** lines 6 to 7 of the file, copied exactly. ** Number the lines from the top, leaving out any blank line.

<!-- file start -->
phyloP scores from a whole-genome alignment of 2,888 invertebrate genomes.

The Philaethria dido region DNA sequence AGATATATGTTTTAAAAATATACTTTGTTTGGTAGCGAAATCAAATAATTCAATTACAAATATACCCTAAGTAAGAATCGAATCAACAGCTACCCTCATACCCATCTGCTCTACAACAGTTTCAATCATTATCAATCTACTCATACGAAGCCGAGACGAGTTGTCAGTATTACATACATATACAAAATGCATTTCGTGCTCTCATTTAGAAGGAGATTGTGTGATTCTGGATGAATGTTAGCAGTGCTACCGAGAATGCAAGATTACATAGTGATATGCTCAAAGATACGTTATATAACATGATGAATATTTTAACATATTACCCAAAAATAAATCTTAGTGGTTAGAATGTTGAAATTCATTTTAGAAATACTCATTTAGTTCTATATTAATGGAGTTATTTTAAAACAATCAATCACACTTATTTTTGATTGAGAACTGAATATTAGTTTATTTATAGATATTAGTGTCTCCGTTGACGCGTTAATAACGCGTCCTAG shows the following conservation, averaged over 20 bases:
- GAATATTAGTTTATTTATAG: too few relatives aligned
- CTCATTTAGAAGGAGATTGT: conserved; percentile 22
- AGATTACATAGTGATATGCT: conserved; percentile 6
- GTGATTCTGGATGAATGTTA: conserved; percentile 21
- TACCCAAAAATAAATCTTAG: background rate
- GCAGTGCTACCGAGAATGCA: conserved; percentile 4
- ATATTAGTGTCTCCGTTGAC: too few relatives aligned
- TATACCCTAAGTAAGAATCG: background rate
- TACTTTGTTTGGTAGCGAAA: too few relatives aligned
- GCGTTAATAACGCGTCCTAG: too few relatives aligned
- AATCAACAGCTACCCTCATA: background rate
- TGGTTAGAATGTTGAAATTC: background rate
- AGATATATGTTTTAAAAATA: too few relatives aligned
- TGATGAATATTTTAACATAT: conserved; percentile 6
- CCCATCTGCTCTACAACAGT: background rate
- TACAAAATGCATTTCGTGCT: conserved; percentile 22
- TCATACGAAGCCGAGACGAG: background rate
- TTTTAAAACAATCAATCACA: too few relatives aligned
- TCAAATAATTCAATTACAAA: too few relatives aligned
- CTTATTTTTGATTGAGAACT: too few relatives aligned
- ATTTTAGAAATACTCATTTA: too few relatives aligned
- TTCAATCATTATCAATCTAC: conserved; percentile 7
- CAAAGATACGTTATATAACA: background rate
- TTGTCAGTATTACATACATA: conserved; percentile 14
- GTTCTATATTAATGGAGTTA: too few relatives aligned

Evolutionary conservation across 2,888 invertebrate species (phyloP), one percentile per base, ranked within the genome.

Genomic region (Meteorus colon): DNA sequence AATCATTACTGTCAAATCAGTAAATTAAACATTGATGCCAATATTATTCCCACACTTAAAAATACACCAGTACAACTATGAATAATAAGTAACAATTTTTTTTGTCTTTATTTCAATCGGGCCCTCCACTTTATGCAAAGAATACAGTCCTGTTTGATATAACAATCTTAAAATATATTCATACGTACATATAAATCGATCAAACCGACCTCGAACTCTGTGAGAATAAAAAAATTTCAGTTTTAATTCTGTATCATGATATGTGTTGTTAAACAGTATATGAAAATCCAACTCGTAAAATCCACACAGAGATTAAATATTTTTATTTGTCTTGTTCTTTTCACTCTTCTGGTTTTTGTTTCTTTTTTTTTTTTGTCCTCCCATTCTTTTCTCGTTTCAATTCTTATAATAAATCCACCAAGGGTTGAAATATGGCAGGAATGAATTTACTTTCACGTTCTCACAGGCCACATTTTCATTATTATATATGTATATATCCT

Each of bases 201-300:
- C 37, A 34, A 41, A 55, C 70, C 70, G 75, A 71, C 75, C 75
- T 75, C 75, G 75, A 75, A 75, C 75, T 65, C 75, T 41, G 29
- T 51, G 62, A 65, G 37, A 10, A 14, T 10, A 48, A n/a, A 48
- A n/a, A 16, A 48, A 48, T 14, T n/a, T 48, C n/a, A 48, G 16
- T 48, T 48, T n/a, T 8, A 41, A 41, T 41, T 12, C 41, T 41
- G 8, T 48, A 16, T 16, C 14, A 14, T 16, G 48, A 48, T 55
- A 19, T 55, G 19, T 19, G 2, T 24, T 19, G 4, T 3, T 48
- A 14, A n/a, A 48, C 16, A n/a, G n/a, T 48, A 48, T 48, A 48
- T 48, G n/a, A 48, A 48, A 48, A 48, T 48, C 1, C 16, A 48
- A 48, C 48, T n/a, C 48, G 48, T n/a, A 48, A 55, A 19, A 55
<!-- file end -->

- GTGATTCTGGATGAATGTTA: conserved; percentile 21
- TACCCAAAAATAAATCTTAG: background rate